by Roger Mac Ginty.
December 16 is South Africa’s national reconciliation day. I am just back from a trip there and I was struck by the absence of reconciliation in everyday life. As ever, a short trip in a massive and varied country only affords a snapshot (I was in the Western Cape and I am sure that the picture might be better in other areas). So the following views by an outsider are to be taken with a strong health warning. Facilitated by the wonderful Institute for Justice and Reconciliation (IJR) in Cape Town, I was able to hear – first hand – from members of black and coloured communities about their everyday experiences in post-apartheid South Africa. This was part of the Everyday Peace Indicators project where we seek to crowd-source people’s everyday indicators of peace, security and safety in the areas where they live.
For me, as a first time visitor to South Africa, the most striking observation was the continuation of apartheid. It is no longer enshrined in law, but its effects are visible to see in segregation in almost every sphere of life: where people live, what they do for a living (if they have a job), their access to services, their life opportunities, and the absence – as far as I could see – of inter-racial relationships. People in black townships reported that they never see a white person where they live. In one focus group meeting, a man said to my colleague Pamina Firchow, ‘A [white] farmer would not sit next to me as you are sitting next to me’. It is worth noting, this is two decades after apartheid.
In our focus group meetings people talked about two linked topics: the lack of employment and crime. The economy is flat-lining and there is little social mobility. The much talked about ‘black middle class’ is tiny. The real story is the huge number of black and coloured communities who have simply been left to get on with life. They may be protected in law, but they do not feel protected by it. Testimony from person after person built up a picture of shockingly sustained level of crime: petty theft, violent robbery, gang shootings and rape. People discussed crime in a blasé and de-sensitised way. They felt that the police were either under-resourced or sometimes in cahoots with criminals.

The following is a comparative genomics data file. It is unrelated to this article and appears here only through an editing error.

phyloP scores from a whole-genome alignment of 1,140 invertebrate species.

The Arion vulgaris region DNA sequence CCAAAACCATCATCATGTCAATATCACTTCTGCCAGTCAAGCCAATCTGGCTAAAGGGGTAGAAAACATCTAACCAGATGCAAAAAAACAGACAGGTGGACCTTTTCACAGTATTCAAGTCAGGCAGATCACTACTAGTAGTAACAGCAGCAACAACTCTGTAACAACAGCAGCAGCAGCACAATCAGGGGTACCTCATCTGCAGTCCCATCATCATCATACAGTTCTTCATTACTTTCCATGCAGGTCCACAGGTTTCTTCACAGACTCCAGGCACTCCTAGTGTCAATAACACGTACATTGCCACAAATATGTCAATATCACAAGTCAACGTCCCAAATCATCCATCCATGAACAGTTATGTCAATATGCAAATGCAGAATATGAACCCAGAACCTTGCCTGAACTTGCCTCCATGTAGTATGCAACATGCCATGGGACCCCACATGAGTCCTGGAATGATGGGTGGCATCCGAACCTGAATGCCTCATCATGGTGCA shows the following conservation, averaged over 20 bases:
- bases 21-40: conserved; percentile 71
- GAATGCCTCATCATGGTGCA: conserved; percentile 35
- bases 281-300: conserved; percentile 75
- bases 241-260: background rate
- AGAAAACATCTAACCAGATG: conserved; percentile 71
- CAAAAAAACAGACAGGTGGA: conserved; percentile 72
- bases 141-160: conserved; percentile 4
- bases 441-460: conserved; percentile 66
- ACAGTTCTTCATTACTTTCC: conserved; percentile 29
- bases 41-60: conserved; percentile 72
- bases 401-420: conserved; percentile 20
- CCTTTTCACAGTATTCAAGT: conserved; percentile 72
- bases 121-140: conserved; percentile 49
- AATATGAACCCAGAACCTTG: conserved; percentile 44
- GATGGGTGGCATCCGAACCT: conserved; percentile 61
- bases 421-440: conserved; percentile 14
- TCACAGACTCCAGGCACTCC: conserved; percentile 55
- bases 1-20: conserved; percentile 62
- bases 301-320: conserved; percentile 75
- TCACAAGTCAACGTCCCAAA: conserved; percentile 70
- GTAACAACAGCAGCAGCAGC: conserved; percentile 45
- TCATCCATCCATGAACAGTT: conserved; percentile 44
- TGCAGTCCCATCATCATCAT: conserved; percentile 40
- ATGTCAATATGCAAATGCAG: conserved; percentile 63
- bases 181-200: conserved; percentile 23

South Africans have suffered from multiple disruptions that have eroded social capital (or the ability of families and communities to cope): apartheid displaced millions and produced a highly racialised society. People who had lived in traditional social systems were herded into shacks cut off from the social and cultural hinterland that allowed them to survive. A rapid series of disruptions have followed: a violent end to apartheid, economic shocks (including the ending of subsidies that supported many jobs), and the spread of drugs, guns and gangs.
To a large degree, those whites that can afford it have managed to survive a reasonably privileged life – still playing a prominent role in the professions and owning the best land. There has been no land re-distribution (and it is difficult to see how this could occur in a way that would be managed and sustainable). Reconciliation – to the extent that it took place – has stalled. It is difficult to see what the next stage might look like without some form of recognition of the need for restitution – or a compensating of the black and coloured communities for the massive structural inequalities they face. This brings us into uncomfortable territory because it might mean the diminution of white privilege: the giving up or taking away of some of the things they have.
But rather than thinking of restitution in a material sense, it might be worth thinking about it in a more systematically symbolic sense – the voluntary acknowledgement by white individuals and communities of their historical privilege: a voluntary, visible and loud atonement. Such a move would take immense bravery and many in the white community would baulk. People abandoned in a township may well say that such symbolic acts will not get them jobs or allow them to escape the shadow of crime. But graciousness and some sense of allyship – however symbolic – seems to be missing from the equation. It is a low cost but potentially high impact step that could – for example – occur on the national day of reconciliation. Perhaps white individuals and groups could come to town centres and offer contrition in a public way. Perhaps each year they could drop a pebble in a pond. Cumulatively, the pebbles could build up. It sounds crazy, but sometime crazy things work.
But unilateral white restitution is not enough. There is another group that should join them on the kneeler: the ANC government. Post-Mandela, the government has been asleep on the reconciliation agenda. For restitution to work, it could do well to recognise that the government has wasted ten years on attaining the foibles of power without delivering the goods, services and jobs that people want. Truly, sorry is the most difficult word.